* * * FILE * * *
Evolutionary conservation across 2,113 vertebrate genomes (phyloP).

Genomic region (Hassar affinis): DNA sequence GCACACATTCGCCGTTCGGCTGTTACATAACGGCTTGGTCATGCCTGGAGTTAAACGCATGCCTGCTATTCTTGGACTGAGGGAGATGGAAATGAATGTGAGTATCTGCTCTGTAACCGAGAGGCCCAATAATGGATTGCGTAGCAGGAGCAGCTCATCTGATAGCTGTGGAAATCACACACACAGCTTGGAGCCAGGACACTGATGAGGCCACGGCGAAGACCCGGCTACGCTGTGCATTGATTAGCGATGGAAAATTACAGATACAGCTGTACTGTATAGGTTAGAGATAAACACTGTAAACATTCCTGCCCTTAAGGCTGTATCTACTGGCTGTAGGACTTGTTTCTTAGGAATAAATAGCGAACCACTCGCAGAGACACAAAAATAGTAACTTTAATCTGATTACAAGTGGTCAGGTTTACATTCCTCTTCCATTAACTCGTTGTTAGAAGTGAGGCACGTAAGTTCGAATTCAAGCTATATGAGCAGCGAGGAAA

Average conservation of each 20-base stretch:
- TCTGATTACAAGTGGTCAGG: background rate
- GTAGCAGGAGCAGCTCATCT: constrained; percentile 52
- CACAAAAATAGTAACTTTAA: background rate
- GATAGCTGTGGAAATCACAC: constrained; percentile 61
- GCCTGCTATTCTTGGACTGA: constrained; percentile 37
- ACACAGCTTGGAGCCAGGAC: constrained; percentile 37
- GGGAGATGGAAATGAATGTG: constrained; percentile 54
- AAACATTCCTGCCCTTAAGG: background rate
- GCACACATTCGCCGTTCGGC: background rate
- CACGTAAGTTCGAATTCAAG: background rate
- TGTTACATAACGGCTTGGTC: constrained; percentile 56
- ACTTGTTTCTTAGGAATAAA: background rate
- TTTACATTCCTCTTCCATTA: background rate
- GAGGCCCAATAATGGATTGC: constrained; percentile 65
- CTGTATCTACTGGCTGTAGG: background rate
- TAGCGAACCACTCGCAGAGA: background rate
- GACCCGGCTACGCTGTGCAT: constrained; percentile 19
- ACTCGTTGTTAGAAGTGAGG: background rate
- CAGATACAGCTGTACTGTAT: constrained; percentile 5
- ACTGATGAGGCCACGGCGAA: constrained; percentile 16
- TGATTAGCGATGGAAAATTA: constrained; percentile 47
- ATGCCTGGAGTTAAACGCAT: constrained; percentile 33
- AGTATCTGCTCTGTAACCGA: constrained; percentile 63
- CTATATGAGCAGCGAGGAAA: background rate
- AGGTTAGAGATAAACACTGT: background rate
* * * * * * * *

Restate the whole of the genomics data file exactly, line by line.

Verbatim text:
Evolutionary conservation across 2,113 vertebrate genomes (phyloP).

Genomic region (Hassar affinis): DNA sequence GCACACATTCGCCGTTCGGCTGTTACATAACGGCTTGGTCATGCCTGGAGTTAAACGCATGCCTGCTATTCTTGGACTGAGGGAGATGGAAATGAATGTGAGTATCTGCTCTGTAACCGAGAGGCCCAATAATGGATTGCGTAGCAGGAGCAGCTCATCTGATAGCTGTGGAAATCACACACACAGCTTGGAGCCAGGACACTGATGAGGCCACGGCGAAGACCCGGCTACGCTGTGCATTGATTAGCGATGGAAAATTACAGATACAGCTGTACTGTATAGGTTAGAGATAAACACTGTAAACATTCCTGCCCTTAAGGCTGTATCTACTGGCTGTAGGACTTGTTTCTTAGGAATAAATAGCGAACCACTCGCAGAGACACAAAAATAGTAACTTTAATCTGATTACAAGTGGTCAGGTTTACATTCCTCTTCCATTAACTCGTTGTTAGAAGTGAGGCACGTAAGTTCGAATTCAAGCTATATGAGCAGCGAGGAAA

Average conservation of each 20-base stretch:
- TCTGATTACAAGTGGTCAGG: background rate
- GTAGCAGGAGCAGCTCATCT: constrained; percentile 52
- CACAAAAATAGTAACTTTAA: background rate
- GATAGCTGTGGAAATCACAC: constrained; percentile 61
- GCCTGCTATTCTTGGACTGA: constrained; percentile 37
- ACACAGCTTGGAGCCAGGAC: constrained; percentile 37
- GGGAGATGGAAATGAATGTG: constrained; percentile 54
- AAACATTCCTGCCCTTAAGG: background rate
- GCACACATTCGCCGTTCGGC: background rate
- CACGTAAGTTCGAATTCAAG: background rate
- TGTTACATAACGGCTTGGTC: constrained; percentile 56
- ACTTGTTTCTTAGGAATAAA: background rate
- TTTACATTCCTCTTCCATTA: background rate
- GAGGCCCAATAATGGATTGC: constrained; percentile 65
- CTGTATCTACTGGCTGTAGG: background rate
- TAGCGAACCACTCGCAGAGA: background rate
- GACCCGGCTACGCTGTGCAT: constrained; percentile 19
- ACTCGTTGTTAGAAGTGAGG: background rate
- CAGATACAGCTGTACTGTAT: constrained; percentile 5
- ACTGATGAGGCCACGGCGAA: constrained; percentile 16
- TGATTAGCGATGGAAAATTA: constrained; percentile 47
- ATGCCTGGAGTTAAACGCAT: constrained; percentile 33
- AGTATCTGCTCTGTAACCGA: constrained; percentile 63
- CTATATGAGCAGCGAGGAAA: background rate
- AGGTTAGAGATAAACACTGT: background rate